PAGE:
When the seniors joined the field for scores alongside drum majors Kevin Scheetz and Kira Brandt, the realization that this was the end began to hit home. The Lions ended up placing sixth with a total score of 92.75, the highest score in Red Lion history.
The seniors were overjoyed to realize they were able to make history in their final year, a great way to leave the organization. Although it’s not a very high placing, its considered a higher placing compared to their first place finish last year.
Back at the school, four year marchers gave their final speeches to the tightly-knit bunch.
“Leaders don’t make followers, leaders make leaders, and I’m impressed with the leadership already being shown in the underclassman,” senior and four year marcher Anah Zieber said. “I look forward to taking what I learned in this activity and applying it to my future.”
By Adrianna Clinton
“Tarzan”, better known as Mark Peters, shows his determination and drive to make this year’s musical successful.
While most students are either asleep or starting to get ready for school, junior Mark Peters is already awake and in the weight room working out, but not for a sport--for musical.
This March, Red Lion Theatre will become the first high school musical group in York County to perform Disney’s “Tarzan,” and its star has been long preparing for the physical demands of playing Tarzan. Even before auditions began, Peters has been hitting the weight room, first on his own to build a foundation for what exercises were to come, then partnering with Mr. Keenan Schaeffer for half hour workouts four days a week in the morning at approximately 6:30 AM.
On Mondays and Thursdays, Schaeffer and Peters focus mostly on bench presses, and Tuesdays and Fridays are dedicated to power cleans, all in an effort to give Peters the strength to lift junior Alex Shaffer in the musical, and to look the role.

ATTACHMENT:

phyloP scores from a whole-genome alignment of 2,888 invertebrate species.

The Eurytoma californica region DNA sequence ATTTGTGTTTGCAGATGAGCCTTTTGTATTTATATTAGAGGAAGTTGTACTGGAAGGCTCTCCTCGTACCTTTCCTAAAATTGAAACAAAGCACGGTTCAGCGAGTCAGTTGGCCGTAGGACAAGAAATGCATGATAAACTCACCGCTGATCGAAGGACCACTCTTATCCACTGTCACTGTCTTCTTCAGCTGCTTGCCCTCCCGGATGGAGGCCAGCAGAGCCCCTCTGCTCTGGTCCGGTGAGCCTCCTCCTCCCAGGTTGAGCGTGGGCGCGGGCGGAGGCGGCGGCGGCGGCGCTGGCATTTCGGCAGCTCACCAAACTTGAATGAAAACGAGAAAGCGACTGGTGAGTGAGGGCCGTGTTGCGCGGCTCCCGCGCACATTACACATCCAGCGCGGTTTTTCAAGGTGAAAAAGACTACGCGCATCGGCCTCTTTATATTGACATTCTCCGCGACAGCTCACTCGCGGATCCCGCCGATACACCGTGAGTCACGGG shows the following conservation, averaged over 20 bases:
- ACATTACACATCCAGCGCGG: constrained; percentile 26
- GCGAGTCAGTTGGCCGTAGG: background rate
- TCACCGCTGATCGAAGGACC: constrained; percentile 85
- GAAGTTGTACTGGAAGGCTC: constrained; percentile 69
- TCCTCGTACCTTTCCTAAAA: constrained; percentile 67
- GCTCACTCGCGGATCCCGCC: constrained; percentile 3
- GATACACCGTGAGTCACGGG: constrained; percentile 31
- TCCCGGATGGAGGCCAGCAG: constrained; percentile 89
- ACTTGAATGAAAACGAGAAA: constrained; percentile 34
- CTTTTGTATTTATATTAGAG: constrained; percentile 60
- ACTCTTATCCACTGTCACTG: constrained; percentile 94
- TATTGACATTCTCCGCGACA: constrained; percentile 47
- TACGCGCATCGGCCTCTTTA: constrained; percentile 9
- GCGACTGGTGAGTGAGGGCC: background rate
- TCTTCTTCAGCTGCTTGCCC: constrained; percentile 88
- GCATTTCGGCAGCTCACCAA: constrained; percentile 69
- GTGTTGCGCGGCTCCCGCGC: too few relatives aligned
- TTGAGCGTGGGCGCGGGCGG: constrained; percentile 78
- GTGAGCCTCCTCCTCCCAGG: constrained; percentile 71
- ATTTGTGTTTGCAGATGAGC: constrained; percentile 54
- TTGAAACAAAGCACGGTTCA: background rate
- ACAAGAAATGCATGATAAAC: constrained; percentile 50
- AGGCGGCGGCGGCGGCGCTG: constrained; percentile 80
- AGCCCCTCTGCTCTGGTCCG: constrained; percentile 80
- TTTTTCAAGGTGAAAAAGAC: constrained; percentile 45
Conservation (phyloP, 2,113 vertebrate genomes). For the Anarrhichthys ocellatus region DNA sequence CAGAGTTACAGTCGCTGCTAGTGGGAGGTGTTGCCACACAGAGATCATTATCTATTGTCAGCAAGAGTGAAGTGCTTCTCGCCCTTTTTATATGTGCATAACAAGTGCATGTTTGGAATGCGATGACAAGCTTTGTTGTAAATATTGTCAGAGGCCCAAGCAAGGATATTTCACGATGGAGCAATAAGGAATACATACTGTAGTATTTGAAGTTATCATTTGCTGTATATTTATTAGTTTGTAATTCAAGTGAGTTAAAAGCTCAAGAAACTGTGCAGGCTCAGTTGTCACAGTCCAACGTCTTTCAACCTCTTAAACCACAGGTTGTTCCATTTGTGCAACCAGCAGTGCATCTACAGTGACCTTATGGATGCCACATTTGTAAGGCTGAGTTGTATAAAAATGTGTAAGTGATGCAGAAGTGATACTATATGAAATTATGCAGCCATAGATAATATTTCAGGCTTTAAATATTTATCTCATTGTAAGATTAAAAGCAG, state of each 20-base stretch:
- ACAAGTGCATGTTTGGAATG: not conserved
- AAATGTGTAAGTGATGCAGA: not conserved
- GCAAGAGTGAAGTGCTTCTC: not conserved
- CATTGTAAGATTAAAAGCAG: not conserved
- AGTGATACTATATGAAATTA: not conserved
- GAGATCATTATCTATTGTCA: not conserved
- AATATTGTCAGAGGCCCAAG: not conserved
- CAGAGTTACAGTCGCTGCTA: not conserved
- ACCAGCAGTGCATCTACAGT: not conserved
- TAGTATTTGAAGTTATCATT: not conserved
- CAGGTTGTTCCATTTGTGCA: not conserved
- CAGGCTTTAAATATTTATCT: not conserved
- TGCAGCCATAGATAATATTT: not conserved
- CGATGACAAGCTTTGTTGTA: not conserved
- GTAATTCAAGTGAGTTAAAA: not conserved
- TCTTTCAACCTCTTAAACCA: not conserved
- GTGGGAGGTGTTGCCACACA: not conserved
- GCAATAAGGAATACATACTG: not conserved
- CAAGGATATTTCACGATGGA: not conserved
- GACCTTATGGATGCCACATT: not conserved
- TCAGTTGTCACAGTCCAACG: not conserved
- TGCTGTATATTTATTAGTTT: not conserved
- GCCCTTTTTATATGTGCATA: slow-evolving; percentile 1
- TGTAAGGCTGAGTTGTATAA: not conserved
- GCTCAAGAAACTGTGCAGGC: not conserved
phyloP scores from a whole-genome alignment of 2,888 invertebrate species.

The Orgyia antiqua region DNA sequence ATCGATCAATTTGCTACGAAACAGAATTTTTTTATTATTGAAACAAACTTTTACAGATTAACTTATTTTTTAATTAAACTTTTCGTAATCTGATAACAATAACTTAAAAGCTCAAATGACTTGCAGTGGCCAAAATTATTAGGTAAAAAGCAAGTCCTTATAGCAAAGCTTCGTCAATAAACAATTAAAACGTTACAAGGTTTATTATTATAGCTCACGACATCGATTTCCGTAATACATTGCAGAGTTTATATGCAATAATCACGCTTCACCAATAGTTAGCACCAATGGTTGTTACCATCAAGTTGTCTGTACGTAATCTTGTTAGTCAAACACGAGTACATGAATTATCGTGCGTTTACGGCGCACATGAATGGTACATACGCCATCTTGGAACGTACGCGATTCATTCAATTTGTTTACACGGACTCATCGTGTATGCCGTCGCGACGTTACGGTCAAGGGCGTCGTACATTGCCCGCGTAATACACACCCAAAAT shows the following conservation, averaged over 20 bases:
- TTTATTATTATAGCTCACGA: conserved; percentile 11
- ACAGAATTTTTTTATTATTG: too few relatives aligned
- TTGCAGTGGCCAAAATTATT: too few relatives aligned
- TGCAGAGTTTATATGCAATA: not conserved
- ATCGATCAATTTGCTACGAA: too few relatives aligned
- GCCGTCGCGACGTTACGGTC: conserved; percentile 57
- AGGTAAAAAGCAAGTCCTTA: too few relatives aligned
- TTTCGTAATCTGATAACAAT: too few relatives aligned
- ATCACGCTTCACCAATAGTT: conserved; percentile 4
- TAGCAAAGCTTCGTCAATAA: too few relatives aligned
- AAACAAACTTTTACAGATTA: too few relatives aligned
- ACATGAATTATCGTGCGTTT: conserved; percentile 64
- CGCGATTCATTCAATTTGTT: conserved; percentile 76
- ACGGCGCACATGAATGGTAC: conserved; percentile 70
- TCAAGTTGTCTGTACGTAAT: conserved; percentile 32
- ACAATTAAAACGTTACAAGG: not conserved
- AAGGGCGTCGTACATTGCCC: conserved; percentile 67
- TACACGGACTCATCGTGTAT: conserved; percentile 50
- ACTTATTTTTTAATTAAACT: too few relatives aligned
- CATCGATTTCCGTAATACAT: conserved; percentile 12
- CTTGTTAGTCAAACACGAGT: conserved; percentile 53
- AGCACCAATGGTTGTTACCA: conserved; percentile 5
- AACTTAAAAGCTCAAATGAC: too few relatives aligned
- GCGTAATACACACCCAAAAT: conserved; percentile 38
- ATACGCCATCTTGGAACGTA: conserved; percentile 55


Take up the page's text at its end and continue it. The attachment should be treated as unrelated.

His uniform will consist of compression shorts and a loin cloth, requiring Peters to get in the best shape of his life, though he is not worried about how he will look as Tarzan. In the three months or so that Peters has been working out to “fulfill his role as Tarzan,” he has lost thirty pounds and can tell that he is getting stronger.
“My endurance is getting better...I feel confident,” Peters said. In addition to workouts, Peters has changed his eating diets as well.
Schaeffer, his trainer, said Mark has made good progress. “It has been going very well. He has dedicated a lot of effort to get where he needs to be, and he has come a long way.”
He went on to say that this will help Peters beyond his role as Tarzan as he improves his lifestyle choices.
By Helen Zeidman
I am not an expert on musicals, or even music for that matter, but I do know that Tarzan the Musical, performed by the cast and crew of Red Lion Area Senior High School, was amazing.
The show is being performed March 12 at 7 PM as a make up for the cancellation on March 5, there are also shows on March 13 and 14 at 7 PM and March 12 and 14 at 2 PM in the auditorium. Tickets are $10 in advance and $12 at the door.
Everything from the vocals and pit music to the acting and dancing was performed with great emotion and passion.
Mark Peters, the junior who starred as Tarzan, was strong in his lead role. His vocals soared as high as the apes swung.
Allison Thomas, the junior who played Tarzan’s leading lady Jane, charmed the audience with her elegant British accent and stunning vocals.
Terk, Tarzan’s best ape friend, was played by Sarah Foess and Brittany Mancha, who both brought the humorous character to life on the stage.